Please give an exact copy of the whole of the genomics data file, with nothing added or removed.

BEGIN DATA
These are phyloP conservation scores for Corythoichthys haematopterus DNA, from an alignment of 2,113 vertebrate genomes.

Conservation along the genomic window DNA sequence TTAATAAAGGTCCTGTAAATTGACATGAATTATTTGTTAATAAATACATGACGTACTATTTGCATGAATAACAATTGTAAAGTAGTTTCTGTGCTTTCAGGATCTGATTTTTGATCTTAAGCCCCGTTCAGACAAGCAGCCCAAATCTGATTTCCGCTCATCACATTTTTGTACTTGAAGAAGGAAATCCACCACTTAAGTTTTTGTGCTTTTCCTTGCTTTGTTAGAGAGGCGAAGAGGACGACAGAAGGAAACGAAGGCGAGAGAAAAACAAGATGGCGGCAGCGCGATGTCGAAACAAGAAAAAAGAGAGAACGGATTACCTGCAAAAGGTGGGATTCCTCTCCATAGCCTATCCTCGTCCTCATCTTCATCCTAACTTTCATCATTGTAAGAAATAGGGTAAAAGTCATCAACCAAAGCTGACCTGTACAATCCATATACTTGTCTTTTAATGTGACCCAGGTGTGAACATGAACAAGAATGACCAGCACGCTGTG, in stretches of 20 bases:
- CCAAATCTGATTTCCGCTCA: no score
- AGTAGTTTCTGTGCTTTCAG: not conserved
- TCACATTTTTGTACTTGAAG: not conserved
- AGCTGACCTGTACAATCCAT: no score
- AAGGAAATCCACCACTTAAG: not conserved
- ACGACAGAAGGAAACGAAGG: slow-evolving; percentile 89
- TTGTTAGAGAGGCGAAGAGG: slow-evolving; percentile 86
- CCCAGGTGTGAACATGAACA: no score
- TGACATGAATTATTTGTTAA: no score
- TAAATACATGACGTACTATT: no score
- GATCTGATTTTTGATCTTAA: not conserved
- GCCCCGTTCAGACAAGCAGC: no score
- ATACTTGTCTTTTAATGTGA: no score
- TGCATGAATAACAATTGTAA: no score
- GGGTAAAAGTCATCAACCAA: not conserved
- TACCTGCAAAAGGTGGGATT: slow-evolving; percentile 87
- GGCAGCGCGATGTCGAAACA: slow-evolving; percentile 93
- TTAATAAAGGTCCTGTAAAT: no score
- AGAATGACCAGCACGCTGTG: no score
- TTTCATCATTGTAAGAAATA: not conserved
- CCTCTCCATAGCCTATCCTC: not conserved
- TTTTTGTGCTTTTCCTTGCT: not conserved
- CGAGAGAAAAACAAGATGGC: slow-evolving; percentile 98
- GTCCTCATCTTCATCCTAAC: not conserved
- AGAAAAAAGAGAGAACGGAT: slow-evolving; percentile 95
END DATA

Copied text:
These are phyloP conservation scores for Corythoichthys haematopterus DNA, from an alignment of 2,113 vertebrate genomes.

Conservation along the genomic window DNA sequence TTAATAAAGGTCCTGTAAATTGACATGAATTATTTGTTAATAAATACATGACGTACTATTTGCATGAATAACAATTGTAAAGTAGTTTCTGTGCTTTCAGGATCTGATTTTTGATCTTAAGCCCCGTTCAGACAAGCAGCCCAAATCTGATTTCCGCTCATCACATTTTTGTACTTGAAGAAGGAAATCCACCACTTAAGTTTTTGTGCTTTTCCTTGCTTTGTTAGAGAGGCGAAGAGGACGACAGAAGGAAACGAAGGCGAGAGAAAAACAAGATGGCGGCAGCGCGATGTCGAAACAAGAAAAAAGAGAGAACGGATTACCTGCAAAAGGTGGGATTCCTCTCCATAGCCTATCCTCGTCCTCATCTTCATCCTAACTTTCATCATTGTAAGAAATAGGGTAAAAGTCATCAACCAAAGCTGACCTGTACAATCCATATACTTGTCTTTTAATGTGACCCAGGTGTGAACATGAACAAGAATGACCAGCACGCTGTG, in stretches of 20 bases:
- CCAAATCTGATTTCCGCTCA: no score
- AGTAGTTTCTGTGCTTTCAG: not conserved
- TCACATTTTTGTACTTGAAG: not conserved
- AGCTGACCTGTACAATCCAT: no score
- AAGGAAATCCACCACTTAAG: not conserved
- ACGACAGAAGGAAACGAAGG: slow-evolving; percentile 89
- TTGTTAGAGAGGCGAAGAGG: slow-evolving; percentile 86
- CCCAGGTGTGAACATGAACA: no score
- TGACATGAATTATTTGTTAA: no score
- TAAATACATGACGTACTATT: no score
- GATCTGATTTTTGATCTTAA: not conserved
- GCCCCGTTCAGACAAGCAGC: no score
- ATACTTGTCTTTTAATGTGA: no score
- TGCATGAATAACAATTGTAA: no score
- GGGTAAAAGTCATCAACCAA: not conserved
- TACCTGCAAAAGGTGGGATT: slow-evolving; percentile 87
- GGCAGCGCGATGTCGAAACA: slow-evolving; percentile 93
- TTAATAAAGGTCCTGTAAAT: no score
- AGAATGACCAGCACGCTGTG: no score
- TTTCATCATTGTAAGAAATA: not conserved
- CCTCTCCATAGCCTATCCTC: not conserved
- TTTTTGTGCTTTTCCTTGCT: not conserved
- CGAGAGAAAAACAAGATGGC: slow-evolving; percentile 98
- GTCCTCATCTTCATCCTAAC: not conserved
- AGAAAAAAGAGAGAACGGAT: slow-evolving; percentile 95